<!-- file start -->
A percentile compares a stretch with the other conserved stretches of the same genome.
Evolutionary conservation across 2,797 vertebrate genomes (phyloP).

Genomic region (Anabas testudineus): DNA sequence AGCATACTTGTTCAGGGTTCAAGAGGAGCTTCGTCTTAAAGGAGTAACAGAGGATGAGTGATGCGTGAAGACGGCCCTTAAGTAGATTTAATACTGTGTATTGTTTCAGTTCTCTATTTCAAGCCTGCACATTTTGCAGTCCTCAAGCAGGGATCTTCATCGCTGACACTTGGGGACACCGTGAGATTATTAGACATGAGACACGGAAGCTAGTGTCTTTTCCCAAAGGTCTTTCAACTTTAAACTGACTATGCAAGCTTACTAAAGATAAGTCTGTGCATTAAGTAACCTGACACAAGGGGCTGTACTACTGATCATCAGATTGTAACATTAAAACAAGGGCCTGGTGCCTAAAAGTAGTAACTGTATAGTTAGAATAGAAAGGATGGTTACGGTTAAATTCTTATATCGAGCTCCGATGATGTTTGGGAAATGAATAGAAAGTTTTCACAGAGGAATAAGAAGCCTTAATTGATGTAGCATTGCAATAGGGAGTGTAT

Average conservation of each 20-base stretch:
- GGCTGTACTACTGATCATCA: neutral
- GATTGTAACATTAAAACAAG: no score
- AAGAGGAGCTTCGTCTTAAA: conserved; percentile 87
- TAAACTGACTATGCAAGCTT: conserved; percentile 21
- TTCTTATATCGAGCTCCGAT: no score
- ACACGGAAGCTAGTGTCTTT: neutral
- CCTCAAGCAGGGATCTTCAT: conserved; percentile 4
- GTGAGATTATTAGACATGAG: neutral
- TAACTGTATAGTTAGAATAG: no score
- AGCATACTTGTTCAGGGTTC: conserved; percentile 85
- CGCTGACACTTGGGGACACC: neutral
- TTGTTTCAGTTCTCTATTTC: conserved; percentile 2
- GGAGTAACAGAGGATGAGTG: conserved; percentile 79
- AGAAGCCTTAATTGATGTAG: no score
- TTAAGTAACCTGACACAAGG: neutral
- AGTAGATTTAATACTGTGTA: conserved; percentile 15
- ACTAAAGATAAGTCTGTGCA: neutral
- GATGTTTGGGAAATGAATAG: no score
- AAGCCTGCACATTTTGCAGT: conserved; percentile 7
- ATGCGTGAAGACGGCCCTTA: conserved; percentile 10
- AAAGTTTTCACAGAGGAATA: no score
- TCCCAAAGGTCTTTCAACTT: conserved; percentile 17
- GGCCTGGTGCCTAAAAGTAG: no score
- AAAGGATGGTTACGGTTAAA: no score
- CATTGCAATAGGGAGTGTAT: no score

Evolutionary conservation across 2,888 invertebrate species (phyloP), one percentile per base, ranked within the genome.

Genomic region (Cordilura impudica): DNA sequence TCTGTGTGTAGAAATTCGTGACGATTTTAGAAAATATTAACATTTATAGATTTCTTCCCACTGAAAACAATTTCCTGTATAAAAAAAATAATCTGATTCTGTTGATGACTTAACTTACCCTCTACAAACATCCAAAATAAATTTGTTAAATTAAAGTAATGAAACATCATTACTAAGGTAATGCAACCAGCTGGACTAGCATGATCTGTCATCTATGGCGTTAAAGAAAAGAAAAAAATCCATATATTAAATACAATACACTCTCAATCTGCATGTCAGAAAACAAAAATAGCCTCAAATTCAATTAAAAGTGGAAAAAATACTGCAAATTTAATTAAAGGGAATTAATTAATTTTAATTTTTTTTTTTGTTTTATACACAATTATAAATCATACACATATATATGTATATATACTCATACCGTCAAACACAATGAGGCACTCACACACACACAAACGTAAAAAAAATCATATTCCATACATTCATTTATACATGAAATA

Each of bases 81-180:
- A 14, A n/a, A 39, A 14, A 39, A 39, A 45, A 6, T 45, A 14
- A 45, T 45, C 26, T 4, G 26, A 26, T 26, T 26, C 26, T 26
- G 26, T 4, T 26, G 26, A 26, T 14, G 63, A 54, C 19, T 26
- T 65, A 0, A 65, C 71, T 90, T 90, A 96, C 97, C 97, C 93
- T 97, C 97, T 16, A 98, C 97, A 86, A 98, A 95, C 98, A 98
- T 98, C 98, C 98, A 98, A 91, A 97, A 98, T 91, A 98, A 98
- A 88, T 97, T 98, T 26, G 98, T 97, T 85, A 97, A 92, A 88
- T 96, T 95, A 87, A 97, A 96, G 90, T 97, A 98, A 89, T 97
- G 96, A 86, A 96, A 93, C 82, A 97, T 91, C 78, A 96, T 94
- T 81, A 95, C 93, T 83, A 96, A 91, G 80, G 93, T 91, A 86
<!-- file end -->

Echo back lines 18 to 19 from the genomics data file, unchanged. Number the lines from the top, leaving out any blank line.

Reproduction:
- AGAAGCCTTAATTGATGTAG: no score
- TTAAGTAACCTGACACAAGG: neutral